What a load of rubbish

03. December 2018, Editorial

With more and more people making purchases online rather than in bricks and mortar stores, the amount of packaging waste cities have to deal with is growing all the time – particularly around Christmas. At the same time, consumers are calling on their favourite brands to up their sustainability game. But how can these two trends ever be reconciled? Very well, in fact, thanks to a number of innovative companies out there.


mountain of trash
sustainable packaging
wie mans besser macht

One of the biggest issues surrounding online shopping is the sheer volume of air that comes with each delivery. This is known in the trade as “shipping air”. Picture a small box containing an item, placed inside a much larger box and then held securely in place with air-filled cushions to protect it from damage in transit.


While this belt-and-braces approach ensures that the product gets to its destination intact – apparently, the average parcel bumps the ground 17 times before it reaches the recipient – it also means that many consumers simply view all the packing materials and extra boxes as wasteful. A win-lose situation. So, with this in mind, companies are increasingly looking for ways to transform this into a double win, without taking anything away from the convenience offered by online shopping. But that’s easier said than done.

An expensive business

The issue is as follows. It is safe to assume that the online retail sector will continue to grow. In the USA alone it expanded by 16% in 2017. By way of comparison, the retail sector as a whole grew by 3.8% during the same period. And it is mainly private individuals that are taking in all these parcels. Which was not always the case. Before online retail took off, the majority of parcels were bound for retailers who would sell the products at their point of sale, i.e. without any additional packaging. Taking the US in isolation, the growth of online shopping has seen the number of parcels shipped reach 165 billion a year. And in San Francisco this has forced the city’s hand, with an increase in the tax on waste needed to ensure refuse collection services are able to keep on top of the additional burden. Every day around 625 tonnes of reusable material accumulates in the northern Californian city, about 100 tonnes of which is cardboard. And with it looking like no-one is willing to go without online shopping, another solution has to be found – which is precisely what one start-up a short distance from San Francisco is working on.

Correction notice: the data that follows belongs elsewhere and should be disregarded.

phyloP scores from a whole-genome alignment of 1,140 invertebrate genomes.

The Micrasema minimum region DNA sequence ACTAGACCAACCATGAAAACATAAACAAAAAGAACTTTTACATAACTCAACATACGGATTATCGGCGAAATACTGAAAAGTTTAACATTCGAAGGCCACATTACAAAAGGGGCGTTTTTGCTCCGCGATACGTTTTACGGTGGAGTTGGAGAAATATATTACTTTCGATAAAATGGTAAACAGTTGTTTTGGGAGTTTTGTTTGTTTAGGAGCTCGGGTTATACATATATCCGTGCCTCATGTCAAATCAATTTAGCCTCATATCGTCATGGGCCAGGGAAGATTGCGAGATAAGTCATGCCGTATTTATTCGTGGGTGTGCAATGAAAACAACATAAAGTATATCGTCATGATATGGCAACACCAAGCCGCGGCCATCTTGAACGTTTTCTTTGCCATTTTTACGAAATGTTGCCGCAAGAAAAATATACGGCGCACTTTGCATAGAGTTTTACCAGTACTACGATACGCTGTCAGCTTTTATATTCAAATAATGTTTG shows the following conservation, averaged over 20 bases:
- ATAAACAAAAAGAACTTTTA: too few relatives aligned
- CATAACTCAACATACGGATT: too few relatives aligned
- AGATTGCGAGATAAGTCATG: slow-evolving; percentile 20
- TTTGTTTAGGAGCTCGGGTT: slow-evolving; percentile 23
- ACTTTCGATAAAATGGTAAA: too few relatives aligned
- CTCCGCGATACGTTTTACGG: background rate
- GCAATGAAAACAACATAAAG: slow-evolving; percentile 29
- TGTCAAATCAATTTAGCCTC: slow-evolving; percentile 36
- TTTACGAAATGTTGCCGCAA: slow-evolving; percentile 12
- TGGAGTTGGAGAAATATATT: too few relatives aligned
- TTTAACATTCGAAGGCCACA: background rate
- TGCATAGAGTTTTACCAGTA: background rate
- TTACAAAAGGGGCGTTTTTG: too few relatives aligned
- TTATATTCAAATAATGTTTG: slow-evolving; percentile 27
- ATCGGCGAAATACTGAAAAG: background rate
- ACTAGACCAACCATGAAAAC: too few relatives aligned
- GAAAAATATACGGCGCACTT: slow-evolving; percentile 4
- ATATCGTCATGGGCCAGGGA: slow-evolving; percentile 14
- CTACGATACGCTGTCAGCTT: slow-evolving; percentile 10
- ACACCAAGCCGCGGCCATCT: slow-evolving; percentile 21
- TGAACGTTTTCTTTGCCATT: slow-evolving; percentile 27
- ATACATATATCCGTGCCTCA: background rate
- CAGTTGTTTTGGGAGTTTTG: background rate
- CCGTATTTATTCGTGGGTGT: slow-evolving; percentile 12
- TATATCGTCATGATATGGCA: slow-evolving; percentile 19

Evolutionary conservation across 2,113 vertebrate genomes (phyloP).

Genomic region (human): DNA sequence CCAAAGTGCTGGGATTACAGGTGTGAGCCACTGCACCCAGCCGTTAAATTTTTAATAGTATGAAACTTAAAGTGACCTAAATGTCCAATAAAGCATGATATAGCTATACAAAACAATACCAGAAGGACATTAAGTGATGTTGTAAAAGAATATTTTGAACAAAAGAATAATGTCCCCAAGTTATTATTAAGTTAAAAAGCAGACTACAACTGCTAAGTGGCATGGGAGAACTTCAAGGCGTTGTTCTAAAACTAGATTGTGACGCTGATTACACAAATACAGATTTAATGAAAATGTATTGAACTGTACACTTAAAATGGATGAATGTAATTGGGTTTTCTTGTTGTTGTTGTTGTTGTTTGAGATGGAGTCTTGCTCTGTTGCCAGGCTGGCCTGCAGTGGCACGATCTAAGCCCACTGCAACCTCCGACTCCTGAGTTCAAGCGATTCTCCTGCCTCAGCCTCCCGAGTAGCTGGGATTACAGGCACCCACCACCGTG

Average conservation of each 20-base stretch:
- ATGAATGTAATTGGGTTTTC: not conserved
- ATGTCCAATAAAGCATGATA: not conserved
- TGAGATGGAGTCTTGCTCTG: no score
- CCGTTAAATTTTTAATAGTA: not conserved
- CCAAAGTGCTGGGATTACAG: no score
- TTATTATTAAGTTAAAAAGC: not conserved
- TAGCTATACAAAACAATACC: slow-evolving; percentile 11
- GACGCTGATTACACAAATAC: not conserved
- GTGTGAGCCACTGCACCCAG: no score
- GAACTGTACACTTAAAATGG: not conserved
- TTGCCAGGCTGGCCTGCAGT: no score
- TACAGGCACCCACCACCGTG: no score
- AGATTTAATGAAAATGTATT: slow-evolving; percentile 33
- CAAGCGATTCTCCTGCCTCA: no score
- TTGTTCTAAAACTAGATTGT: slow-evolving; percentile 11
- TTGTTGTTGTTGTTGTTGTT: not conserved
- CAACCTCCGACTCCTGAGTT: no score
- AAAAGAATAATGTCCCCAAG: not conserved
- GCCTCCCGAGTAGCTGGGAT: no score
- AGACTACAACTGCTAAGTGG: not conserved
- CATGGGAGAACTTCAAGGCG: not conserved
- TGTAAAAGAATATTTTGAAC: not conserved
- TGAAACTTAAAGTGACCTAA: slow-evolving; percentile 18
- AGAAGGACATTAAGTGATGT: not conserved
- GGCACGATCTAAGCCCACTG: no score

Two thousand to one

Sustainable reusable packaging is not totally a new thing. The problem is that only around a quarter of people in the USA recycle their parcels. Many have no idea it is even possible or how it works.

The revolution of the way that online stores ship their deliveries.

With this in mind, Californian company LimeLoop has come up with a new system. Their dispatch bags – made using billboard vinyl – are durable, light and waterproof, and can be cleaned and repaired. Perfect for repeated use, over and over again. According to the company, its pouches can be put into action around 2,000 times. Saving pretty much the equivalent of 2,000 single-use parcels. All customers have to do is return the pouches after removing their orders, putting them back into circulation. Even though this is free, it still requires customers to play their part by putting the bags in the post box. But what if even that is too much effort?

Heightened environmental awareness

Concerns over participation were at the forefront of everyone’s minds at Finland-based company RePack, who created a reward system to go with their reusable packaging solution. Anyone who sends back their packaging via free post – when empty, the shipping materials can be folded down to the size of a standard letter – is given a discount the next time they make a purchase. They want to use this model to save the world from drowning in garbage.


Something that is desperately needed. If we continue to use so much plastic there will be more bottles than fish in the sea by 2050. The 165 billion packages used in America have to be produced in the first place – they come from around a billion trees that also have to be taken out of our environment. In response, there are companies that plant a tree for each product they sell – Woodchuck, an American timber producer, being one of them. Since 2015 the company has planted more than 1.3 million trees worldwide, and it expects to hit the 10 million mark by 2021. And individual consumers can always take a look in a local store for certain products, rather than automatically ordering online. While this might not save a whole tonne to begin with, every little helps. Taken together it has the capacity to turn into something really big. Particularly at Christmas time it is the gift that keeps on giving: one present for a loved one, and one for our environment.

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